The Free Sounds, excerpted:
House of the Letter L

by Owen Kaelin

The house of L is a tricky one, so tricky that at first we lose the butler, and then our shoes. Snoweyed and I pad through the house nonplussed, opening fruitless doors to baroque rooms. Eventually the butler, having multiplied himself in three, comes hollering at us from behind. The three grasp our arms and direct us irritably through more doors. We complain of our lost shoes, but the butlers have no ears for us. Finally, they leave us in a room with couches.

We sit a while. While Snoweyed goes over her notes — questions to ask of L, and abbreviations of her observations in this place — I try to puzzle down the room’s decorations. They’re so odd, so... .

Another butler appears, and right away he’s annoyed. “What are you doing here?” he demands. My friend frowns: “The three other butlers brought us here.” The butler sighs: “They made a mistake. L’s not here. She’s in another part of the palace.” “Where?” I ask him. “Where I’m taking you. Now.”

The new butler guides us through some more doors, then leaves us in an identical room with identical couches.

Somebody else is here, waiting. He’s short. His hair is tanned. He grins and tells us: “My third time here. How about you?" Snoweyed says nothing, so I answer: “This is my first.” “This is my third time,” he repeats, “and it’s not any less aggravating than the first two. Have you been here long?” “We got lost,” I tell him. “Well, of course you did. Were you lost long?” “The butlers found us.” “You were lucky, then. Next time, don’t lose your butler.” I nod. I look at Snoweyed, who’s looking away.

I ask the man: “Aren’t they supposed to know where she is when people come to call? I mean . . . what with their being her butlers, and all.” “Well,” he says, “the problem is they never really can tell, with L. I mean, she’s an unpredictable sort. Secretive. I mean: that, too. Probably paranoid. Probably deliberately made herself next to impossible to figure out. Funny: some people seem to think they can do it. I mean: figure her out. They try to apply all these kinds of scientific principles . . . mathematics and all. You’d think they didn’t have anything better to do with those analytical minds of theirs. If I had a mind for science, I’d use it for something more useful. I mean, isn’t it pointless to try to figure out something that—”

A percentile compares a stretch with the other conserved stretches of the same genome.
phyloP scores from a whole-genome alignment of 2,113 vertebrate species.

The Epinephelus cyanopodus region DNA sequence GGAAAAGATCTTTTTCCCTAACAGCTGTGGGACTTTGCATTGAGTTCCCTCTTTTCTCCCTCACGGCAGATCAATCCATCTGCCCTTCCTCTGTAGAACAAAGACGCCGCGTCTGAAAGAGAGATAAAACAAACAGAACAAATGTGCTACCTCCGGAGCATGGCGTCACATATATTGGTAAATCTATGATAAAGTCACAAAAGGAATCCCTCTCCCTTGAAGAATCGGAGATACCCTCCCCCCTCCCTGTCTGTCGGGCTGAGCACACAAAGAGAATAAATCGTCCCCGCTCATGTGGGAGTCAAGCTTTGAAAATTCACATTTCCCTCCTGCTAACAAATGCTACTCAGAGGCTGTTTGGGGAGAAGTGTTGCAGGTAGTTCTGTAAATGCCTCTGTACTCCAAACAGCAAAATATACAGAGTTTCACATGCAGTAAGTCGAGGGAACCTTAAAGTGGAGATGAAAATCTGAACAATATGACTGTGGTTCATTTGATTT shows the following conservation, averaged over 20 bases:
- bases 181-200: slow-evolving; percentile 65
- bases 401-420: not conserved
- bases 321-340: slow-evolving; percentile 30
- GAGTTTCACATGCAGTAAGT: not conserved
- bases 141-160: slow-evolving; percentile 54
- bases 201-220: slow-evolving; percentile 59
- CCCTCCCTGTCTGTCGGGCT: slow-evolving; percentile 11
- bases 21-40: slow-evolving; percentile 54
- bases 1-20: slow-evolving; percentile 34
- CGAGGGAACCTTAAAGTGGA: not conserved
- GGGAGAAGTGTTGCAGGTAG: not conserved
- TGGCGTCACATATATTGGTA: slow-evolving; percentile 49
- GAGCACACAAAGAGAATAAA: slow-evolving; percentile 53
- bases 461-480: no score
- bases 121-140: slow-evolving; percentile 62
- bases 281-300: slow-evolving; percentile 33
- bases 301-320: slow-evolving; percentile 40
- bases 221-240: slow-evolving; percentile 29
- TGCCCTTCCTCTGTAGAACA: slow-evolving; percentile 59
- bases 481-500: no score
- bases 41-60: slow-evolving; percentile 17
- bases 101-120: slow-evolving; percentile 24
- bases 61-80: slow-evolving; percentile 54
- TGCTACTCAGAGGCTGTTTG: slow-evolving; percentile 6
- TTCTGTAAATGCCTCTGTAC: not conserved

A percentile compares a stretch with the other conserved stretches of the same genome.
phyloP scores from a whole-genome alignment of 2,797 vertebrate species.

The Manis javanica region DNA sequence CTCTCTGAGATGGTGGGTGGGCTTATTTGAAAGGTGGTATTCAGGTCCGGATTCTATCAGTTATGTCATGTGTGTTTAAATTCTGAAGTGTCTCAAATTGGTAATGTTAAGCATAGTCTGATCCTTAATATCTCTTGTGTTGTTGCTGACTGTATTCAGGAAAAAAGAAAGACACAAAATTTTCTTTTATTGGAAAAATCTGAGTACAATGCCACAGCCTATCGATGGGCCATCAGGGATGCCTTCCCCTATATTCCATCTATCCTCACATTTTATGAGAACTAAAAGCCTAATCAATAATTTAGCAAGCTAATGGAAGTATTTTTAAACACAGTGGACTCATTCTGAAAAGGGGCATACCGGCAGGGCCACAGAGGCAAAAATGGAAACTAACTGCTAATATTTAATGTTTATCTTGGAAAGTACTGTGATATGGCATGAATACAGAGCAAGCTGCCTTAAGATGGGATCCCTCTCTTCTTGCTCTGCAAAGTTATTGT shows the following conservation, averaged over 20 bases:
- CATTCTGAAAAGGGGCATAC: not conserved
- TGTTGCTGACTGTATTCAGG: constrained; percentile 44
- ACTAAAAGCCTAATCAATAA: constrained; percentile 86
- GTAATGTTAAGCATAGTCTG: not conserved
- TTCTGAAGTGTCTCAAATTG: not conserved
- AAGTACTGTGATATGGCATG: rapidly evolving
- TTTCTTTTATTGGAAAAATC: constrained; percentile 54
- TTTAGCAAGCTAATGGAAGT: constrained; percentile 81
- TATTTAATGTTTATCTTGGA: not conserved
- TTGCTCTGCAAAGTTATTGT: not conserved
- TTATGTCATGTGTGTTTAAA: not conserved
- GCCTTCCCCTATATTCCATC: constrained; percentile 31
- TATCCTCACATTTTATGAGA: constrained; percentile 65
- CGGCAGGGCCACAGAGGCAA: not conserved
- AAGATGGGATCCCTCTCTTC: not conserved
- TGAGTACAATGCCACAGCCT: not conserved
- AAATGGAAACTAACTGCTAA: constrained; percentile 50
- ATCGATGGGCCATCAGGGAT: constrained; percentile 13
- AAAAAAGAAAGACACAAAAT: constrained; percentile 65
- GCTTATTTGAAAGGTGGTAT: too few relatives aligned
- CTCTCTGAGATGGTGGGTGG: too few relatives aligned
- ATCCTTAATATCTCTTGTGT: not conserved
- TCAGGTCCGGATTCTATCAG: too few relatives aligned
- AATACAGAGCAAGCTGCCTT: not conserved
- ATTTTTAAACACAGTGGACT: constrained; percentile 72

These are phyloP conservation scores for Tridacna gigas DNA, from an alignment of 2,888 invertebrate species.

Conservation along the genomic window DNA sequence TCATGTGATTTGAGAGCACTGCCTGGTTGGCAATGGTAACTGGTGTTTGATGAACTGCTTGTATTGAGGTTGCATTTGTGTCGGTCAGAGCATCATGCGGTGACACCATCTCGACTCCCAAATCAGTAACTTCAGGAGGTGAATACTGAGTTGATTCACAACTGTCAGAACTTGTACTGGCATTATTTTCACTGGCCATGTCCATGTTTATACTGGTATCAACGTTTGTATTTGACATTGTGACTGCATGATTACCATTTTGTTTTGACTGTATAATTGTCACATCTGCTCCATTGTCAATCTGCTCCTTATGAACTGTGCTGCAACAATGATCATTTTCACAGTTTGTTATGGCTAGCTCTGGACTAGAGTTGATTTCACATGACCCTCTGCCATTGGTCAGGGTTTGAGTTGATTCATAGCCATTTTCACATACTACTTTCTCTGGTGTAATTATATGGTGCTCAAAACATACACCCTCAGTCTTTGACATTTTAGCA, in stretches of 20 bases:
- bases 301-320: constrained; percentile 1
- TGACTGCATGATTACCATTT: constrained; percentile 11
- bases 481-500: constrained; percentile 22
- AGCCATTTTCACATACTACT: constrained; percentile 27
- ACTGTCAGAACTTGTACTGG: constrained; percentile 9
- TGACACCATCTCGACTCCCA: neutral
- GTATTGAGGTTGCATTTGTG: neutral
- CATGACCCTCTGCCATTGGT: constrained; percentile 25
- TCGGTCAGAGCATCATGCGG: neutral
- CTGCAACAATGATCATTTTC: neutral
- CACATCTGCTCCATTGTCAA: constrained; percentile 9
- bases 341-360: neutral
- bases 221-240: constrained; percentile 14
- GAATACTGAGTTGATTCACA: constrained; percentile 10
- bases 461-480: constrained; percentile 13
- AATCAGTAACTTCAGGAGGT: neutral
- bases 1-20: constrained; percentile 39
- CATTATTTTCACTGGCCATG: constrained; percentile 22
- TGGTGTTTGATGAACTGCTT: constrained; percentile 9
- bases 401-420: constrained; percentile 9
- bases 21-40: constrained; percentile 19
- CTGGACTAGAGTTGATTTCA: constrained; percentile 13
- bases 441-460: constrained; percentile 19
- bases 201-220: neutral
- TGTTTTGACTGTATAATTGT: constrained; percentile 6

Finally I interrupt him: “You were saying about her being unpredictable?”

“Absolutely,” he says, “Unpredictable.” I nod, expecting him to continue, but instead he leans forward to look past me to Snoweyed: “You haven’t said much,” he notes. “I’m sorry,” she says, “I’m a little preoccupied.” “You know . . . you’re pretty . . . in your own way. People say—”

“Have you met her yet? L, I mean.” I interrupt, again. “L? No. I’ve been here three times. I haven’t found her yet. I keep trying. I don’t know why I do. Third time is either the charm or the spanking, they say, depending who you talk to. Me, I’d prefer to go with the charm, but I’ll know by the end of the day.”

Then he leans forward again and says to Snoweyed: “You... you come here like everyone, like I did. You’re hopeful. That’s what your dress says. You’ll be disappointed, just like I was, like everyone is.” Finally, Snoweyed says: “I’m not interested in being appointed.”

The door opens. Another butler enters and, barely glancing at the short guy, beckons us to rise. He leads us through more doors, down more hallways.

As we go, I observe Snoweyed’s dress. Yes, the short man noticed something: her dress is somewhat remarkable, but I’m not sure why. It seems to have a voice, but it won’t speak. Why haven’t I noticed this until now? Her dress’s patterns are complicated. It looks like it has a lot of little eyes, and mouths, but what the dress has to see and speak of I cannot tell. There’s something of the house in this dress, too. The two appear to echo one another.

All this time, Snoweyed and I have been trying our best to heed the short man’s advice, but ultimately we and the butler are separated. Snoweyed and I are left to roam the house, gradually losing our socks.